Cancer Research UK Funding The Development Of A Cancer Breath Test

Cancer Research UK Funding The Development Of A Cancer Breath Test

The warning signs for cancer are not always obvious. Often when people visit the doctor complaining of symptoms such as indigestion it is impossible to determine on the first appointment whether cancer is the cause. More often than not the cause is something far less serious. Currently there is no simple test that can determine whether a patient needs to be referred to a specialist for additional testing for a wide range of cancers.

All that is needed is a breath sample

There is however a trial being conducted that is funded by Cancer Research UK at the MRC Unit at the University of Cambridge that seeks to change that by attempting to develop a cancer test that simply needs a breath sample. The idea is to develop a test that can detect volatile molecules in the breath which would indicate whether a patient may have an early cancer they are unaware of.

Pilot study

The study is a pilot, so the researchers are examining a range of cancers to determine whether they can obtain a signal and compare it to signals of healthy individuals. Obviously the first cancer that would be detected would be lunch cancer and testing for this cancer using breath using proprietary technology is already ongoing. The problem is that the way the body recycles metabolites, may other volatile molecules from different parts of the body also end up in the breath as well.

Determining the difference between cancer signatures

If the technology is able to determine the difference between cancer signatures and healthy ones, the researchers will then see if there are differences between cancer types or if there is only a single cancer signature. Depending on how the research progresses, the breath test technology has the potential to be used on the general population to screen them and determine whether individuals have cancer without displaying any symptoms.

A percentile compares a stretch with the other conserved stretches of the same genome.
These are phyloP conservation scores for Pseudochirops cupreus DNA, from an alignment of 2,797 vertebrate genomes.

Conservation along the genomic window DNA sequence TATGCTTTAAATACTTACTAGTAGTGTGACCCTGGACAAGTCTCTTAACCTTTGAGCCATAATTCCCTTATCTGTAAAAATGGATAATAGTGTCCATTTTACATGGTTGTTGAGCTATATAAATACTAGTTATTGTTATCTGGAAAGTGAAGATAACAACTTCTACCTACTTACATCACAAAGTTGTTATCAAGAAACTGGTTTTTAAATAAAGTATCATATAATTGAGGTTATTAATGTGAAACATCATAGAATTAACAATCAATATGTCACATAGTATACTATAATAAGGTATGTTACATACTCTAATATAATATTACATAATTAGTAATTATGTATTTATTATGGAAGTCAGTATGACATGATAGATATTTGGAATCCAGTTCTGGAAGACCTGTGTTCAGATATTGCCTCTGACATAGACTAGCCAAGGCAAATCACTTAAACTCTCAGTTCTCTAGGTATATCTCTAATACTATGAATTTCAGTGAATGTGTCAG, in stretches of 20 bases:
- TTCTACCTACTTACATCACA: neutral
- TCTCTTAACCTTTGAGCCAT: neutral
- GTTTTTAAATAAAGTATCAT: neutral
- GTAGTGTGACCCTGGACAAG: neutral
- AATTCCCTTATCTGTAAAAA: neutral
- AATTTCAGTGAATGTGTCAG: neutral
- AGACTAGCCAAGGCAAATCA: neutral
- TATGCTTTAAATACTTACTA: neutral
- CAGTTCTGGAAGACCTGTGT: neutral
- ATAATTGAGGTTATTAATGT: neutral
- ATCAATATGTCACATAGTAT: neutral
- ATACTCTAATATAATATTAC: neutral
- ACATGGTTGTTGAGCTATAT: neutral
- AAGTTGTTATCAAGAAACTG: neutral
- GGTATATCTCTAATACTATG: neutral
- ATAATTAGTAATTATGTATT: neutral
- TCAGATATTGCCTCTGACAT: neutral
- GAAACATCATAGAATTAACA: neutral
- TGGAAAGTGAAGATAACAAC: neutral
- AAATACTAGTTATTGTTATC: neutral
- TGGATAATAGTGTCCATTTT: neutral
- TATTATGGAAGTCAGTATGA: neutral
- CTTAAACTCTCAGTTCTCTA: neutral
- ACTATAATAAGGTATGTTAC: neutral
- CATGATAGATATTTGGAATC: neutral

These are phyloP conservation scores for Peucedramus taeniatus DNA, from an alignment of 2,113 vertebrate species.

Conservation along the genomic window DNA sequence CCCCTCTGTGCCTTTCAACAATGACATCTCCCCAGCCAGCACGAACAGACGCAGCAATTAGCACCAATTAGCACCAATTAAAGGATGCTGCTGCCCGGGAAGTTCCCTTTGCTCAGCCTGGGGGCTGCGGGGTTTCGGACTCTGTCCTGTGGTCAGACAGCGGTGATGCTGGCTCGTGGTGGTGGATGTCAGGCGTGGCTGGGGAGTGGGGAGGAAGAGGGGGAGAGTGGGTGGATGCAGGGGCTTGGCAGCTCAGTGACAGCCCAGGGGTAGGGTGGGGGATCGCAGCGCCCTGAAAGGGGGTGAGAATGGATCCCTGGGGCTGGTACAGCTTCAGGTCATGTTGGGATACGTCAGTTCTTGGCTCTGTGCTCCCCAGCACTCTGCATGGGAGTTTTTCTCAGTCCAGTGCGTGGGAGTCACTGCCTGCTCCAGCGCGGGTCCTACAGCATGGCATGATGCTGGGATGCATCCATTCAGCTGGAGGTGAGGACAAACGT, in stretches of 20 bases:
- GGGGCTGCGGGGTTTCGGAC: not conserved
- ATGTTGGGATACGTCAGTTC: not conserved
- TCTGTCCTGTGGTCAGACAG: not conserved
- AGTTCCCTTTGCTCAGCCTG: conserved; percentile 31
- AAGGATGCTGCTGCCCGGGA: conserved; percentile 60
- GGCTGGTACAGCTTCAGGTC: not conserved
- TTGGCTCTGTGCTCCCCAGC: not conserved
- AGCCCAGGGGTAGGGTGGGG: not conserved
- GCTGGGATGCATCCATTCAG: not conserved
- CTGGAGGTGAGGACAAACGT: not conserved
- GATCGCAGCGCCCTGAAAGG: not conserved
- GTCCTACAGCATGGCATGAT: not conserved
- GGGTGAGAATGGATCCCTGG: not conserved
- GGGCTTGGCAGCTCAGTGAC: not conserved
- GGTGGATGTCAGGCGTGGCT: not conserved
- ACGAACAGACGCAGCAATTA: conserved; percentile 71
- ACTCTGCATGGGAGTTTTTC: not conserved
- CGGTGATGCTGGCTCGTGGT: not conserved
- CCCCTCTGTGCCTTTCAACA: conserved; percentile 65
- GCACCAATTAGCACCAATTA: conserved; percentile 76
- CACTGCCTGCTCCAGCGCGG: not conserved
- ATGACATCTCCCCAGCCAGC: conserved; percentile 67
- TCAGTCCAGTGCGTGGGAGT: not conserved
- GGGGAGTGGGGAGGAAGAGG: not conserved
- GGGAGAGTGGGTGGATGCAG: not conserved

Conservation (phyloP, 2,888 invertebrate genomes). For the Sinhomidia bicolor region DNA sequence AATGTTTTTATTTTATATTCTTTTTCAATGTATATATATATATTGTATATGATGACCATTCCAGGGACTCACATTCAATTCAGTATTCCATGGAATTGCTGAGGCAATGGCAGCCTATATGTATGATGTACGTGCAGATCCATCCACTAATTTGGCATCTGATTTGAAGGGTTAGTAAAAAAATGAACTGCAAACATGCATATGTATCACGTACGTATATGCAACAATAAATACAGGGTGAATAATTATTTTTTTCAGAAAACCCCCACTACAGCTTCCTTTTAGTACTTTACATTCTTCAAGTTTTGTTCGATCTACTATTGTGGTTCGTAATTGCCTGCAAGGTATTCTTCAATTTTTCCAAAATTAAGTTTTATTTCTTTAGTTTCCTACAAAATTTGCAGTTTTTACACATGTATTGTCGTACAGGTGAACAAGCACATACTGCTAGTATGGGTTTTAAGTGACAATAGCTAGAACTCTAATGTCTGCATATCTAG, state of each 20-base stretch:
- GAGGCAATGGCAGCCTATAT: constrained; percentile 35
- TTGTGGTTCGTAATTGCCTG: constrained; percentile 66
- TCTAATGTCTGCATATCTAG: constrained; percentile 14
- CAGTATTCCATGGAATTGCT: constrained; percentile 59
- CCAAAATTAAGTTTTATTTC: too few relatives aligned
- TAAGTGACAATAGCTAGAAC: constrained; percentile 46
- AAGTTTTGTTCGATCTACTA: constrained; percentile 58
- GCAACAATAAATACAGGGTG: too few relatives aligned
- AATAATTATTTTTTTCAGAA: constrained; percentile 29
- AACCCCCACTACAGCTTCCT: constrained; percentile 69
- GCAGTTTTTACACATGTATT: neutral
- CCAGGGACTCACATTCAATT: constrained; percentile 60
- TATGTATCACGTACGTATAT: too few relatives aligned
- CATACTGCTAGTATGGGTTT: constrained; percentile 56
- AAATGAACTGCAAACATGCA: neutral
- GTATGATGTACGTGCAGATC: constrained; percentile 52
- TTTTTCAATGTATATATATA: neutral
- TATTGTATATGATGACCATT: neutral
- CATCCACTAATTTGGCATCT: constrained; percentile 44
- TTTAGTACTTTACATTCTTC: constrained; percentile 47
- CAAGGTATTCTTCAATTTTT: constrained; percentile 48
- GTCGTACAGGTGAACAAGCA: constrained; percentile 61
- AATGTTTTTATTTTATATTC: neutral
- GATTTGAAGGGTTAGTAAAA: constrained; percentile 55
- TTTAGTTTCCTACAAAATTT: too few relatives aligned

Cancer screening would become simple

The goal is to make is as simple as possible for an individual to undertake a breath test. Ideally the testing device would be sitting in a GP’s surgery. Before such a test can be rolled out, a number of large-scale studies would have to be completed in order to confirm that the benefits outweigh the risks. Ultimately such a test would be used as a screening tool where healthy people are tested as well as being used as a triage test that GP’s can use to help them determine which patients need to be referred.

Research team needs data

What is required for such a test to come to fruition is data and the researchers need to find enough patients with a variety of different cancers that they wish to investigate. The research team say they are confident that the non-invasive nature of a breath test means finding subjects will not be difficult. All that is required from people who participate is about ten minutes worth of their breath. So long as individuals volunteer there will be enough data to collect to draw the necessary conclusions which would bring a cancer breath test a step closer to reality.